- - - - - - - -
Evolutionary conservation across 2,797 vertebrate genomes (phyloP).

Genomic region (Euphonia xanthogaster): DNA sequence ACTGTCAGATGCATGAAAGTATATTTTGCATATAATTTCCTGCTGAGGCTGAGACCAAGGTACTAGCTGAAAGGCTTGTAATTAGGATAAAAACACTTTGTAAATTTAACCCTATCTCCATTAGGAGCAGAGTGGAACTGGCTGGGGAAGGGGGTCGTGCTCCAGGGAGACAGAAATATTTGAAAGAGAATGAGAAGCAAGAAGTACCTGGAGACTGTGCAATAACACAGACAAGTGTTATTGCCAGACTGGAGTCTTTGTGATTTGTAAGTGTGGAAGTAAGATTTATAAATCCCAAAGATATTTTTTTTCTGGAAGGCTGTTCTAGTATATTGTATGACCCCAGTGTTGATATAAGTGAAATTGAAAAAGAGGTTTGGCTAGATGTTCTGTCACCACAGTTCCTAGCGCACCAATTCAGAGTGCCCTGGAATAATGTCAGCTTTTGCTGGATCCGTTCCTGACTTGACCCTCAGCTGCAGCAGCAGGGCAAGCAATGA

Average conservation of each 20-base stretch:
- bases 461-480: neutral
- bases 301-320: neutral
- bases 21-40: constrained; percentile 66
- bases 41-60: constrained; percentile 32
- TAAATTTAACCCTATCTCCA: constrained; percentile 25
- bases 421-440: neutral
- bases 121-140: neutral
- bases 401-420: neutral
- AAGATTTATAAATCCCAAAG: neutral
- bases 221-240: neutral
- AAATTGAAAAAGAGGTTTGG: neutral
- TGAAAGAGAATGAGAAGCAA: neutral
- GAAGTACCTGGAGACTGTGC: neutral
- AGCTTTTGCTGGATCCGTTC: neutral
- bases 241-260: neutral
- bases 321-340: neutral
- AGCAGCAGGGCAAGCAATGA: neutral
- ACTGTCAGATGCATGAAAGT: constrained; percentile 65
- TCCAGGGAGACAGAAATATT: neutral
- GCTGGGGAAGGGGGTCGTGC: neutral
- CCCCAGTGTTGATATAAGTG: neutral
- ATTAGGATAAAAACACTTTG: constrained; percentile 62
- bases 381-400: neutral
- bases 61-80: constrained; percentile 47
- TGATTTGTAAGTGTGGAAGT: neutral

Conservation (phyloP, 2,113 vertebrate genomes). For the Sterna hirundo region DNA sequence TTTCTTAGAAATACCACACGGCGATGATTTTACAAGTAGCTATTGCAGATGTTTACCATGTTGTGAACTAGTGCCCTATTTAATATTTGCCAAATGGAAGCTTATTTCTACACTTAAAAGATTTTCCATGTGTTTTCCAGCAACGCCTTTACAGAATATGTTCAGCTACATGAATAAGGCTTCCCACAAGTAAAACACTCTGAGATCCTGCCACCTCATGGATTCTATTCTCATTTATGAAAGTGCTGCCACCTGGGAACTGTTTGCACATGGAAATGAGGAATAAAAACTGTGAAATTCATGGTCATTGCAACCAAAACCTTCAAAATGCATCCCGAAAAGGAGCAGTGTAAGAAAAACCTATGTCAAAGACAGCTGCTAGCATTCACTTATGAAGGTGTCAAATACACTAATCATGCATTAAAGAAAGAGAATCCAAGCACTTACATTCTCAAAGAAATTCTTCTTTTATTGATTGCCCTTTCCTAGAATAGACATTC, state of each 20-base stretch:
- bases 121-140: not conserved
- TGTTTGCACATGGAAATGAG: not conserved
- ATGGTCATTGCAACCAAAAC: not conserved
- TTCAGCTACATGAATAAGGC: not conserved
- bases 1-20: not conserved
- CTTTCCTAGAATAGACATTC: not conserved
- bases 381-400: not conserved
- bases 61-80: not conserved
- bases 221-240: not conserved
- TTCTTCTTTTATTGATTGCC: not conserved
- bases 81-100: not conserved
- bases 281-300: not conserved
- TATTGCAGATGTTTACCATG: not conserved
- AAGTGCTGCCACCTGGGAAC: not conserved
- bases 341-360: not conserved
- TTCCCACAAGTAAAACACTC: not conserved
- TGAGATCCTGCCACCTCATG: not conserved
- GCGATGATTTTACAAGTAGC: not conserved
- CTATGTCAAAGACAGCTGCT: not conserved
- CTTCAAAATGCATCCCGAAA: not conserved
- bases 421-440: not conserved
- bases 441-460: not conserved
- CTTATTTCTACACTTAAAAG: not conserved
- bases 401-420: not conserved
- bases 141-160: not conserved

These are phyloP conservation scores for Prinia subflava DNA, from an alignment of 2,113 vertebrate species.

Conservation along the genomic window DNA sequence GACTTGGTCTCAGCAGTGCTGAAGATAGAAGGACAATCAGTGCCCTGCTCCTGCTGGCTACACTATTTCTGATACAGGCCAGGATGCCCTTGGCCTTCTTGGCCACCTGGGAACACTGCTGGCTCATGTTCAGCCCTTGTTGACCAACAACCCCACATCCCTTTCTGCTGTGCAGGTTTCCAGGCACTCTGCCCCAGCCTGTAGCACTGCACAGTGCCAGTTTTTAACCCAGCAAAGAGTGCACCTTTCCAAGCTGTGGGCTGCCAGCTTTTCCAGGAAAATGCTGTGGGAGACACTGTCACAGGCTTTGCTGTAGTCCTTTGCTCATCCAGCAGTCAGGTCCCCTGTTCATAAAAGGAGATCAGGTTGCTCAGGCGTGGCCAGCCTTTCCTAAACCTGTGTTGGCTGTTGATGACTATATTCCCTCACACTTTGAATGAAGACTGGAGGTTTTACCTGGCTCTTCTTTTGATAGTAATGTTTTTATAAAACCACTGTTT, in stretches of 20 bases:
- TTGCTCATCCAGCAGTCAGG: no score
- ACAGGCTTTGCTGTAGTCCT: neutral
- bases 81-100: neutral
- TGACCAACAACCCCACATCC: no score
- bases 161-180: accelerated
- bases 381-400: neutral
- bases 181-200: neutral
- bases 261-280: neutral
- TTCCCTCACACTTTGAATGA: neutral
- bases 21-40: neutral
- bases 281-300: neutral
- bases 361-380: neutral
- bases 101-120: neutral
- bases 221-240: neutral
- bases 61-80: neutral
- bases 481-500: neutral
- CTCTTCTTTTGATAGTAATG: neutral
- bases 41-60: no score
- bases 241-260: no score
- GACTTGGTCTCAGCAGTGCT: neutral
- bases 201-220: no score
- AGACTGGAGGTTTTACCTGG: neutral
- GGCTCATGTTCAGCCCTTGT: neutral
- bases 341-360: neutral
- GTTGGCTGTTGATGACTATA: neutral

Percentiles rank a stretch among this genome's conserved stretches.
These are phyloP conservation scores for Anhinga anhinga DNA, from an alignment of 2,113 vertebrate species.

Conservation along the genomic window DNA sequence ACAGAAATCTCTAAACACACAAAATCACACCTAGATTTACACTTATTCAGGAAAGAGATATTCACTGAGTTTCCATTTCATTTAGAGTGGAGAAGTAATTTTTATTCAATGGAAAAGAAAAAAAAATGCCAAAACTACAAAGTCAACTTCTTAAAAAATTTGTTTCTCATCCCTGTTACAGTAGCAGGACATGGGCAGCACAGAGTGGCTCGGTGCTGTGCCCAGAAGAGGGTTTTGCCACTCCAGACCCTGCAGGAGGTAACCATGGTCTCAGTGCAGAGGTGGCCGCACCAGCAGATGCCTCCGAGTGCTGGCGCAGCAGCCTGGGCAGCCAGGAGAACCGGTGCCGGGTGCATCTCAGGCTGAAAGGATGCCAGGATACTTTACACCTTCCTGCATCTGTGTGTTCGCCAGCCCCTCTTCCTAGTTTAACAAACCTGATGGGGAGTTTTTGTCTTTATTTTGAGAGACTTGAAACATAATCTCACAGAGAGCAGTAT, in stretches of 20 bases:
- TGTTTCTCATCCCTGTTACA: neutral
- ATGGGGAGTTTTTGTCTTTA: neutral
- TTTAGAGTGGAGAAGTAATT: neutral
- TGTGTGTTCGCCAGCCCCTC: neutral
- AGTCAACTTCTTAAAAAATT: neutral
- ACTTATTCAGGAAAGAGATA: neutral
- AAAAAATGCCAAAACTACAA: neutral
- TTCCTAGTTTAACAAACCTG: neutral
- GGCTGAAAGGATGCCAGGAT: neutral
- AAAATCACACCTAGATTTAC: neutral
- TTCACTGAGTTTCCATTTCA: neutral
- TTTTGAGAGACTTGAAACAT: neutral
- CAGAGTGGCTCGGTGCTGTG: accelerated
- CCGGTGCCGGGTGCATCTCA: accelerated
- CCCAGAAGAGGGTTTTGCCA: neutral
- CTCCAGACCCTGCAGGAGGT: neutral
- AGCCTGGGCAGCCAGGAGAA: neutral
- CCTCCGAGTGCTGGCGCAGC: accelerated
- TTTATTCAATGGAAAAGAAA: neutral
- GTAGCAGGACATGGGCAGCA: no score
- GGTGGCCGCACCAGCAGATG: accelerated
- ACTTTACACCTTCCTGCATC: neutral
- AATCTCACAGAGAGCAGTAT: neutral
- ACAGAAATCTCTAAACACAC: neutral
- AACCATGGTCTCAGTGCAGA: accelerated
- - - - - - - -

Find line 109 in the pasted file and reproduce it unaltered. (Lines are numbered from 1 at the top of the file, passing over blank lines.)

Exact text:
- AACCATGGTCTCAGTGCAGA: accelerated